While the EU has accepted the primacy of INDCs going into Lima, it was still looking for these commitments to be made legally binding. According to Elina Bardram, head of the EU delegation, “The EU is of the mind that legally binding mitigation targets are the only way to provide the necessary long-term signal, the necessary confidence to the investors ...”. She added that the EU wanted the 2015 agreement to have “legal force through robust rules, procedures and institutions, to ensure long-term certainty and accountability”.

The US, on the other hand was looking for a hybrid agreement combining legally binding and voluntary elements. Todd Stern, the US Special Envoy for Climate Change, has called for “a legally binding obligation to submit a “schedule" for reducing emissions, plus various legally binding provisions for accounting, reporting, review, periodic updating of the schedules, etc. But the content of the schedule itself would not be legally binding at an international level”. Domestic legally binding measures could, according to Stern, be used to buttress international commitments. The US position is circumscribed by political reality: a legally binding mitigation commitment would need ratification by the Senate, which would never be achieved. 

In the end this was an issue where no clear outcome was achieved. The Lima Agreement refers to “a protocol, another legal instrument or an agreed outcome with legal force”, which leaves all options on the table. Specifically it states that “arrangements specified in this decision in relation to intended nationally determined contributions (INDCs) are without prejudice to the legal nature and content” of this agreement. This would appear to suggest that INDCs will probably not be legally binding, or at least that they will not necessarily be legally binding.

Thus, while the text fails to offer full clarity on this issue, it seems unlikely that INDCs will ultimately have international legal force. The added value of legality is open to question in any case. While Kyoto was technically legally binding, the Canadian authorities merely withdrew from its legally binging commitments under the Kyoto Protocol when it became clear targets would not be met. According to UN legal opinion, by doing so Canada relieved itself of liability for penalty provisions applying under the Treaty for non-compliance.

 

Monitoring, Reporting and Verification (MRV)

Perhaps more important than their legal nature are provisions for MRV of pledges, and on progress in implementing pledges. Good reporting protocols and rules for reporting on progress can enhance the likelihood of pledges being ambitious in the first place. It also increases the likelihood that pledges will be implemented by giving policymakers and civil society comparative information about the success of policies and by identifying areas for improvement.

Leading indicators, in particular, can provide early warnings of challenges in meeting targets and opportunities for improvement. MRV can also be developed which enables and supports good policies, by triggering additional supports or technical inputs as required and appropriate. 

MRV was a key issue at Lima and may well emerge as the key issue in the months ahead. The EU in particular, hoped that countries’ pledges would appear by Q1 2015, and could then be peer reviewed or reviewed by the UN for ambition and equity, known in the process as 'ex-ante review'. The EU and the US had also argued for robust international monitoring of pledge implementation (in the post-2020 period).

China has traditionally been opposed to international MRV of emissions. This may be because, according to the Climate Policy Initiative, some of China’s MRV systems lack transparent expert and public review of data and methods. Nor have the Indian authorities been particularly well disposed to international MRV of efforts to reduce emissions. This position appears to have been sustained at Lima, which both China and India persistently intervening to prevent any robust MRV requirements being imposed upon them by an external agency.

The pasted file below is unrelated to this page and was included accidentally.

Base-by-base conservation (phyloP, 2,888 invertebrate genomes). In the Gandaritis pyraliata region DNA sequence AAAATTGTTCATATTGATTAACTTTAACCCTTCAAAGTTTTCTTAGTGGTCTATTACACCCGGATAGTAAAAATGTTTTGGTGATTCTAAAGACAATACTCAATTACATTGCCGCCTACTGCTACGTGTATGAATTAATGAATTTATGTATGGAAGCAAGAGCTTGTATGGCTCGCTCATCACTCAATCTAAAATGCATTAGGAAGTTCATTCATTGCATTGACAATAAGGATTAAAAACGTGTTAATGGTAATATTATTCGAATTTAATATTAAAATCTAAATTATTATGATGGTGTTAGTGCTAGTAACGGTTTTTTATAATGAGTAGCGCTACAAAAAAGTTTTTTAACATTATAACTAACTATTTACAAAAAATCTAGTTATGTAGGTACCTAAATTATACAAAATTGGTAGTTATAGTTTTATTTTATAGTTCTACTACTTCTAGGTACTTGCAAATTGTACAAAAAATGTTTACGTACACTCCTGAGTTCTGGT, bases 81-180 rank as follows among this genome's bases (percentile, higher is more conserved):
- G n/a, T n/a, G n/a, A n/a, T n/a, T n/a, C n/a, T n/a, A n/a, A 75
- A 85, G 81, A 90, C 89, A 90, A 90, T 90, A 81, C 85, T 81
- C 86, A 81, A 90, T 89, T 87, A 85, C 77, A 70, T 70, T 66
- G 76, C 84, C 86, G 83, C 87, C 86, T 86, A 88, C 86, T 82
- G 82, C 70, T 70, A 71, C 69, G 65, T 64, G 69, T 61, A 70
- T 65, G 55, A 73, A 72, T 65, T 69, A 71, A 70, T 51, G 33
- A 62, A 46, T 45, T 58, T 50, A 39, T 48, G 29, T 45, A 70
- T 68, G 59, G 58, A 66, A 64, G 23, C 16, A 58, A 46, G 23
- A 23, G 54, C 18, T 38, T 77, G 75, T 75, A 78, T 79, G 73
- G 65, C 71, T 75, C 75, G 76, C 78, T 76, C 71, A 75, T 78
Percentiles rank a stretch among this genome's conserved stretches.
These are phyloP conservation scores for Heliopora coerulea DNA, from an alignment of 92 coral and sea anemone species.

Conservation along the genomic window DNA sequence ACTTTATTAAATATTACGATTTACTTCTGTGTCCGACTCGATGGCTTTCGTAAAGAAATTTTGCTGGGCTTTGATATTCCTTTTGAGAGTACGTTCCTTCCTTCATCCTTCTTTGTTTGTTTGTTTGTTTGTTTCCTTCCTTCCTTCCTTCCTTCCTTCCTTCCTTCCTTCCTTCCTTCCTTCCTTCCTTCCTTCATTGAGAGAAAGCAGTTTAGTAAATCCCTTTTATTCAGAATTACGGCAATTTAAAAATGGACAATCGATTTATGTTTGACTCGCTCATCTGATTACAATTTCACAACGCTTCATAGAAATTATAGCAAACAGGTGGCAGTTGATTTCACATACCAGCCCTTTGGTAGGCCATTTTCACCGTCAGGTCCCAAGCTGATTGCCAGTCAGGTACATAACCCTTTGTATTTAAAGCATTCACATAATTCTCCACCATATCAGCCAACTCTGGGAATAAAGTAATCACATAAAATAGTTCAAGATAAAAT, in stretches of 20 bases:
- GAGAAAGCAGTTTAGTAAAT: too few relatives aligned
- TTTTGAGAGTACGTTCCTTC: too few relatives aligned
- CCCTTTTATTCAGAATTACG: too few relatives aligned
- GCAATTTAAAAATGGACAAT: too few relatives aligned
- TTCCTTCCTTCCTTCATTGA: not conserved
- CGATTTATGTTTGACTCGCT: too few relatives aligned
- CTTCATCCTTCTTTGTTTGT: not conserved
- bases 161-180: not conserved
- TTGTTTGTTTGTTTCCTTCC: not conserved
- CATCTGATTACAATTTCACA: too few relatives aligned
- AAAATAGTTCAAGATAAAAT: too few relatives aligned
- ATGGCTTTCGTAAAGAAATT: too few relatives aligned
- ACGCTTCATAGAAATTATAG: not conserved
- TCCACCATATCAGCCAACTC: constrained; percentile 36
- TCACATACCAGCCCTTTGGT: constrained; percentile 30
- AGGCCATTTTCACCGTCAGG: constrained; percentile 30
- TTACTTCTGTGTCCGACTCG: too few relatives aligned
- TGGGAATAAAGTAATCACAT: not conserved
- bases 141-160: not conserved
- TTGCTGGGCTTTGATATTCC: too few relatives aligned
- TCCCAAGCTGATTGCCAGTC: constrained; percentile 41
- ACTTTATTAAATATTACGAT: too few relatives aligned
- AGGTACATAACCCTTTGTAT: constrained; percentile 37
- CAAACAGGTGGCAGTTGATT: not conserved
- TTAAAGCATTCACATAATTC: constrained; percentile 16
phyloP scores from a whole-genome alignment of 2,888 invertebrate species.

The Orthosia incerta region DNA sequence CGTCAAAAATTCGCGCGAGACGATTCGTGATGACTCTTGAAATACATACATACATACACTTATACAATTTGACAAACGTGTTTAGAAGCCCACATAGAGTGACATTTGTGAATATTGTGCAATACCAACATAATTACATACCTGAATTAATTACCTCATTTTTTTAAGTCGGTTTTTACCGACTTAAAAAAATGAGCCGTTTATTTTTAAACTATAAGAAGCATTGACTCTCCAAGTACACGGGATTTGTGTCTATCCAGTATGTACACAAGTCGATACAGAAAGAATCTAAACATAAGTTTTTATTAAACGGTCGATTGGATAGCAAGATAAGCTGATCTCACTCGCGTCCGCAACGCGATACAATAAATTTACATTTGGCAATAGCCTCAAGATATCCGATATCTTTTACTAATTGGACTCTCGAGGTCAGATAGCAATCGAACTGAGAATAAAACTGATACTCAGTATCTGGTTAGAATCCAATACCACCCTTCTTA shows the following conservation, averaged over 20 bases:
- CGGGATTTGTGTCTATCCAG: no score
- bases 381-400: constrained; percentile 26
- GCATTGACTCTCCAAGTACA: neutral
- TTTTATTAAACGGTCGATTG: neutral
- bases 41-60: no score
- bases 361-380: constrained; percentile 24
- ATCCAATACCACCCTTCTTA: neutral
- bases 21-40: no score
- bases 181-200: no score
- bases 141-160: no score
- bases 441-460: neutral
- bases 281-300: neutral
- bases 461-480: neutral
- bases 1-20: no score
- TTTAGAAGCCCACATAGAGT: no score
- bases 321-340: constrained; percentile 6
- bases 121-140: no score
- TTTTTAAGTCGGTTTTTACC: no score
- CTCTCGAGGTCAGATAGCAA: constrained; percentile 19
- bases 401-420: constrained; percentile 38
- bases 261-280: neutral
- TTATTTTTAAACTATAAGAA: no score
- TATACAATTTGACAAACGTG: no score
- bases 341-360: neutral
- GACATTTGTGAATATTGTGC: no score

A pre-cursor to MRV is an agreed template for pledges. If INDCs follow a particular formula it enhances the ability for them to be understood, compared and for progress to be evaluated and benchmarked.

The text established that INDCs should be developed in a manner “that facilitates …clarity, transparency and understanding”. It states that they “may” include several elements (timeframes, scope, assumptions etc.) that would enable comparability. 

While these components would provide a robust template for INDCs, the use of “may” instead of “shall” means that countries are not required to include these components. These pledges are required “well in advance” of Paris, in December 2015, which represents a weakening of the current deadline (Q1 2015). Nor is provision made for UN or peer review of INDCs, though the UN is at least required to publish these INDCs, which will enhance transparency.

These factors mean that it will be difficult to evaluate or compare commitments. This effectively constitutes a victory for China and India, and is a significant weakening of the “bottom-up” approach.

Nor was there any indication in the agreement of how MRV would work post-2020. This is perhaps a crucial issue if INDCs are not legally binding and it could turn out to be a uniquely divisive one.

 

Ambition of INDCs

Related to MRV is the ambition of INDCs. The strength of a bottom up approach is that it is inclusive. The weakness is that it can lack ambition. The agreement notes “with grave concern” that current pledges leave a “significant gap” to an aggregate emission pathways consistent with a 2 °C or 1.5 °C target.

The agreement calls for INDCs to “represent progression beyond the current undertaking of that Party”. The UNFCCC is also required to publish a synthesis report by November 2015, “on the aggregate effect” of these commitments. While this will add transparency to the process, no provisions are made for either UN or peer review of individual commitments.